Being at loggerheads with Coca Cola (which incidentally is also high in caffeine) coffee is one of the world’s best loved and most widely enjoyed drinks on the planet and for all the best reasons. Many still believe coffee to have adverse effects due to the high caffeine content found in each “javalicious” cup, although this is true it is only when you’re drinking the stuff in excessive quantities i.e. more than 6 cups per day that the cons start to outweigh the pros. But keeping below this, and you begin to harness the incredible and nutritional benefits of this magical bean.
The Benefits of Caffeinated Coffee
- Rich in anti-oxidants which is derived from the roasted coffee beans
- The caffeine found in coffee can help prevent muscle fatigue. Meaning you can lift more weights (or exert yourself for longer) and see significant long term muscle and stamina gains
- Aids in preventing Parkinson’s disease and Alzheimers
- Beneficial in decreasing the likelihood of type 2 diabetes
- Decreases the likelihood of developing heart disease (in moderate quantities)
- Trigonelline found in coffee (giving coffee its aroma and bitterness) contains both antibacterial and anti-adhesive properties which will help to prevent cavities from developing.
- Increases mental performance, resulting in a heightened alertness, attentiveness and short term memory function.
- Studies conducted have revealed that coffee can reduce the onset of asthma and respiratory related attacks.
- Contrary to popular belief (and according to the World Health Organisation) coffee is in fact not addictive.
How Much Coffee Is Too Much?
According to the pencil-pushing researchers over at Harvard: to experience the full benefits found within coffee, namely that of reducing type 2 diabetes, Parkinson’s disease and colon cancer, you should guzzle down 1-3 cups of caffeinated coffee (high-quality, not the instant granule muck) per day. However, when you’re getting up to the level of 6 cups or more, that then slashes the risk back down to 54% over non-coffee guzzlers.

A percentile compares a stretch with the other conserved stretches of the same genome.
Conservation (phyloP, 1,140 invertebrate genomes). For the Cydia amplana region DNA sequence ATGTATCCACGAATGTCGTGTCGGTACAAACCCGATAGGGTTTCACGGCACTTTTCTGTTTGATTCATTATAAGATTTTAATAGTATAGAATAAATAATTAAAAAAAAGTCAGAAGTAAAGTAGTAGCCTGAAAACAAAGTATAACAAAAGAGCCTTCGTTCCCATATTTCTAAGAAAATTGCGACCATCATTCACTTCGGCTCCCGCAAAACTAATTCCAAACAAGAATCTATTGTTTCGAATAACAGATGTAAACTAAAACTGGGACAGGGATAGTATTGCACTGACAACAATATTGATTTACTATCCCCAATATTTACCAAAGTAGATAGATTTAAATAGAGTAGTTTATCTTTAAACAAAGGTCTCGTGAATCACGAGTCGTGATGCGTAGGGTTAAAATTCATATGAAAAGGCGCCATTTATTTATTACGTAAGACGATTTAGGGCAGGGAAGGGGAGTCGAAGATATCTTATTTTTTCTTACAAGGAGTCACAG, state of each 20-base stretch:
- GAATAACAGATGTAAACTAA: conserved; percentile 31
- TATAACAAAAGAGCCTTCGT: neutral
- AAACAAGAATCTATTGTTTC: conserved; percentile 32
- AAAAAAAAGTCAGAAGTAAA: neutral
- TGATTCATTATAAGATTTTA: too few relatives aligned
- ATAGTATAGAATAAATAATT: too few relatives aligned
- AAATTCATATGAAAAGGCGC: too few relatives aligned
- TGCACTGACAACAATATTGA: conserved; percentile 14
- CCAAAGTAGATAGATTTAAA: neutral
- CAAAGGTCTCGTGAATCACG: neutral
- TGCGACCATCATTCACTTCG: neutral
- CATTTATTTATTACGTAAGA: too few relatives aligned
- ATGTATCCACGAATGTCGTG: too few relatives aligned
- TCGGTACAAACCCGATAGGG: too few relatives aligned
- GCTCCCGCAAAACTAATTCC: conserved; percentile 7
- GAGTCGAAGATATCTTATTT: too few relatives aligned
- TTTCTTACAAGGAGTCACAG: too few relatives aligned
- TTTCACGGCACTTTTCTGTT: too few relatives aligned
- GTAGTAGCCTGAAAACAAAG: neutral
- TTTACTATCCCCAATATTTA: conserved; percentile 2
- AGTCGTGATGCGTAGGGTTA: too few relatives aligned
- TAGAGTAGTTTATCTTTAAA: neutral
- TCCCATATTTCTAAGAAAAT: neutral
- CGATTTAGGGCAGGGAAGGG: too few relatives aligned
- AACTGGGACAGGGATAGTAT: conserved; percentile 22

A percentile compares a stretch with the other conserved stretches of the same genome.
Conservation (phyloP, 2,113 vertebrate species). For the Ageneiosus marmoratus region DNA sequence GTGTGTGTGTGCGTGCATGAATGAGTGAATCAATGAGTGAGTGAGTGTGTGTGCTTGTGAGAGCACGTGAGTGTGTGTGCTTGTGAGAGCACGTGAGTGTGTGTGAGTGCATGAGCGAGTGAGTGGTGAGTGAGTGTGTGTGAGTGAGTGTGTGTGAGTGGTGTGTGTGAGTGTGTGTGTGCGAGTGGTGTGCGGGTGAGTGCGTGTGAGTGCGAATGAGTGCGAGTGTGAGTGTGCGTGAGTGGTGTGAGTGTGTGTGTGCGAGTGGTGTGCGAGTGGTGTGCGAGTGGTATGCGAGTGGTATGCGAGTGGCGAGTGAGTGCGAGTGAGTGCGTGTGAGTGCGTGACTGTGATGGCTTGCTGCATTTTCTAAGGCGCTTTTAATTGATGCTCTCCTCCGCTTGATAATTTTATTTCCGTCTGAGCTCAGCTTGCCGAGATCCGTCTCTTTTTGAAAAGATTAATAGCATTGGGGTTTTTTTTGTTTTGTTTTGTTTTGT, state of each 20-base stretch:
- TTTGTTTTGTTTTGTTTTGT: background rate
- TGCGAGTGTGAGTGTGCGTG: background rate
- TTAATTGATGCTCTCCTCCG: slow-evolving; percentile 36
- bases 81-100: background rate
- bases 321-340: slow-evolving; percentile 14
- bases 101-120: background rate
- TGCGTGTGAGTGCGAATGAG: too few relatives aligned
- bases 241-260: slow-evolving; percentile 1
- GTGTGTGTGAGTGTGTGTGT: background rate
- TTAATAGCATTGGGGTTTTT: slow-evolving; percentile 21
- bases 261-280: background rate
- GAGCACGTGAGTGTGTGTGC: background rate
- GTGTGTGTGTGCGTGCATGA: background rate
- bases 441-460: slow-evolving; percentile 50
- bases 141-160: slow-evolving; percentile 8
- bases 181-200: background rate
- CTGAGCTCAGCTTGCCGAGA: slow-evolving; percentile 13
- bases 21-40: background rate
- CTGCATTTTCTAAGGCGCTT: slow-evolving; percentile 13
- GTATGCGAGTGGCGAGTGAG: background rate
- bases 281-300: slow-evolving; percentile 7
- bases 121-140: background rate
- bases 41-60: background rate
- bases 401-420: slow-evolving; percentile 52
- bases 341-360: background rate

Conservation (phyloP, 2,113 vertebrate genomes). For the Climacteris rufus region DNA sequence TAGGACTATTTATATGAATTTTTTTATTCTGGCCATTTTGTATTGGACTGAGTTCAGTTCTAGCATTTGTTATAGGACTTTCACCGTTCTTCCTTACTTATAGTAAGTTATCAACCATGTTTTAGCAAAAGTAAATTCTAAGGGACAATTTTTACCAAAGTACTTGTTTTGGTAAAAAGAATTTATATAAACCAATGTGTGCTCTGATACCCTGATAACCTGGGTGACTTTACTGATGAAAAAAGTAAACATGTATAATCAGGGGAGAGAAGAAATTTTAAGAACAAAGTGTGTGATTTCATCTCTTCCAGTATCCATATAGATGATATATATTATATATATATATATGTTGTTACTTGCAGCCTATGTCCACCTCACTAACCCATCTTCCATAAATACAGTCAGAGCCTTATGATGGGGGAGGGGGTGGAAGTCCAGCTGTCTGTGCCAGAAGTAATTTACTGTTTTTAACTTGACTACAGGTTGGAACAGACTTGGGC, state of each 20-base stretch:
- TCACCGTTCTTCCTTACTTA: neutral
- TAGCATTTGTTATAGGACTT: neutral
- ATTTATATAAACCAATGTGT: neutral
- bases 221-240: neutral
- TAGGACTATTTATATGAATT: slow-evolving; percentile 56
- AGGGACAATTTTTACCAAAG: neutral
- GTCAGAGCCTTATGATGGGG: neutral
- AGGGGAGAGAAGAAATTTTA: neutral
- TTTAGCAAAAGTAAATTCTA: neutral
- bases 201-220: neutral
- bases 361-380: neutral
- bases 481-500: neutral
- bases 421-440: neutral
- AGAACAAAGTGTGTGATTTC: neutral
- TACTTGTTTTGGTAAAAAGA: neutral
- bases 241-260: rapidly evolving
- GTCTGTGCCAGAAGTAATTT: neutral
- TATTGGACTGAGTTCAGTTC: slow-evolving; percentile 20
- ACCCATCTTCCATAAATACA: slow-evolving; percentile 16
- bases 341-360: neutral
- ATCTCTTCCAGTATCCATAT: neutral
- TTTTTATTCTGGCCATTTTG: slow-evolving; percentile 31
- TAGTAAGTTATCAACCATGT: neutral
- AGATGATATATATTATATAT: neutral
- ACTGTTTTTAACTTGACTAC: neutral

Coffee and Weightlifting or Exercise
“One of the most comprehensive and recent reviews (Doherty and Smith 2004) looked at 39 published studies. Of these, 21 involved endurance exercise, 12 used short duration and high-intensity exercise and the remaining 6 used a graded exercise test. Including all these data, caffeine improved performance by 12.4%, relative to the placebo trials and this was shown to greatest effect in those who undertook exercise for a longer duration at any one time.” Source: Positively Coffee
Evidence shows that caffeine intensifies muscle contractions, masks the discomfort of physical exertion and even speeds up the use of the muscles’ short-term fuel stores.
What Types of Coffee are Best?
Not all coffee is created equal. The real goodness of coffee comes from that initial passing of hot water through the ground beans this is where all the nutrients and flavour are derived. This is why when you make a full pot, the first cup out contains the full java aroma and freshness – with all subsequent cups becoming bitter tasting and less nutritional.
Espresso is the answer to getting the most flavourful, aromatic, nutritional cup of “raw perk” out there – and with significantly less calories and fat then that of their latte and “cino” counterparts.
Espresso is made by quickly forcing a small amount of hot water through coffee to extract the great coffee flavour and strongest antioxidant properties, stopping before you begin breaking down the oils and over-extracting the caffeine. Espresso has 5 times as much caffeine extracted from the same amount of grounds.
The benefits of coffee in moderation are quite significant but remember that coffee is a natural diuretic, meaning you will need to replenish the fluids lost from excessive coffee drinking to keep your body functioning at a premium.
Automatic espresso makers are continually becoming more and more affordable, so there has never been a better time than now to invest in a bit of kitchen hardware and ultimately in your health.